For most ultimate players, sufficient glycogen stores — not extremely high stores, which would result from carb loading — should be more than enough to promote optimal performance, especially given our ability to refuel during and between games. General sports nutrition recommendations currently suggest 5-8 grams of carbohydrates per kilogram of body weight per day — that’s 320-520 grams of carbs for a 140-lb person — although athletes training at extremely high volumes may benefit from slightly higher amounts (8-10 g/kg body weight).
It’s also important to note that, as with most nutrition literature, these studies were performed in a lab with a small number of (usually male) cyclists. Those settings aren’t anywhere close to what the majority of ultimate players live in: we have jobs and families and social events that would make adhering to a carb loading regimen, or at least the depletion phases, very difficult.
The application of carb loading to real world athletes is even more dubious for women. Few studies have investigated the effects of carb loading in women, but of those that have, the majority found that carb loading enough to improve performance may not be feasible in women. Women have lower energy needs than men, but still need similar grams of carbohydrate per kilogram of body weight to reach glycogen supercompensation. As a result, they would need to exceed their daily energy needs or forgo protein and fat entirely to eat enough carbohydrates — neither of these alternatives would be worth the extra glycogen boost.67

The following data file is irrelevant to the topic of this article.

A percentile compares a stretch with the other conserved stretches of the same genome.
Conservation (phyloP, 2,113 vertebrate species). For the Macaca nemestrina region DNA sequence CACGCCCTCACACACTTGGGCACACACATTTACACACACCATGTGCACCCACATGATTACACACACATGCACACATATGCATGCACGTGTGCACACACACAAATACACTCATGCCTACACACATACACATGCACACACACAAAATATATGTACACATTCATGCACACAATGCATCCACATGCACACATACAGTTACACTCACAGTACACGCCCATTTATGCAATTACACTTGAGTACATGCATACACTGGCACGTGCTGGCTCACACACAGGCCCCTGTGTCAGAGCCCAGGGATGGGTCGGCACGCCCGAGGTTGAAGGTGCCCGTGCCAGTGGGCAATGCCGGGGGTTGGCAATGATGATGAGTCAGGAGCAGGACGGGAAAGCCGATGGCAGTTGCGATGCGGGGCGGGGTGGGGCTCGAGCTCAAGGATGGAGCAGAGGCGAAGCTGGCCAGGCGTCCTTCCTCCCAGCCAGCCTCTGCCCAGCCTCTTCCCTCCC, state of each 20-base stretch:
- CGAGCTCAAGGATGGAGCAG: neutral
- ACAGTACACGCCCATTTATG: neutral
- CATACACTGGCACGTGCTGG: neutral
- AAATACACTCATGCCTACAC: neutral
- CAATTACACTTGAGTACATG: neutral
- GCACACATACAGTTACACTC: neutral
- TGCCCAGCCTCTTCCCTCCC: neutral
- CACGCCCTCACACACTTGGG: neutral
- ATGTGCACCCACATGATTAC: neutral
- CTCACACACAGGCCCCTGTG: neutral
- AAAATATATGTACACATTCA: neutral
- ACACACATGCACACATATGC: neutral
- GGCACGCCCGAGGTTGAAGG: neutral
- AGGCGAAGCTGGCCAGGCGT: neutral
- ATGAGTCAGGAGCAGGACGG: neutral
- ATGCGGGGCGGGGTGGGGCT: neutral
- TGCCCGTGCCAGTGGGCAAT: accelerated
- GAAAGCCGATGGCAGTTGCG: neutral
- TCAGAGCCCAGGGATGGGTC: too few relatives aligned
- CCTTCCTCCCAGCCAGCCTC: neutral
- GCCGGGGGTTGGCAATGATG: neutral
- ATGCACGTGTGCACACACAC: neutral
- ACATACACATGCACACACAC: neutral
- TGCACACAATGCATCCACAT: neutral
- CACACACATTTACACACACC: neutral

So next time a teammate offers to host a pre-tournament dinner, maybe pass on the second helping of pasta. As always, just eat more vegetables instead.
Ahlborg B, Bergström J, Ekelund LG, Hultman E. Muscle glycogen and muscle electrolytes during prolonged physical exercise. Acta Physiol Scand. 1967;70:129–142 ↩
Fairchild TJ, Fletcher S, Steele P, Goodman C, Dawson B, Fournier PA. Rapid carbohydrate loading after a short bout of near maximal-intensity exercise. Med Sci Sports Exerc. 2002; 34(6):980-6. ↩
CHO = % of daily caloric intake that should be carbohydrates ↩
Perhaps a little longer if it’s windy or a just plain sloppy game ↩
Pro tip: figure this out at practice, not before an important tournament! ↩
James AP, Lorraine M, Cullen D, Goodman C, Dawson B, Palmer TN et al. Muscle glycogen supercompensation: absence of a gender-related difference. J Appl Physiol. 2001; 85(6):533-8. ↩
Tarnopolsky MA, Zawada C, Richmond LB, Carter S, Shearer J, Graham T, Phillips SM. Gender differences in carbohydrate loading are related to energy intake. J Appl Physiol. 2001;91(1):225-30. ↩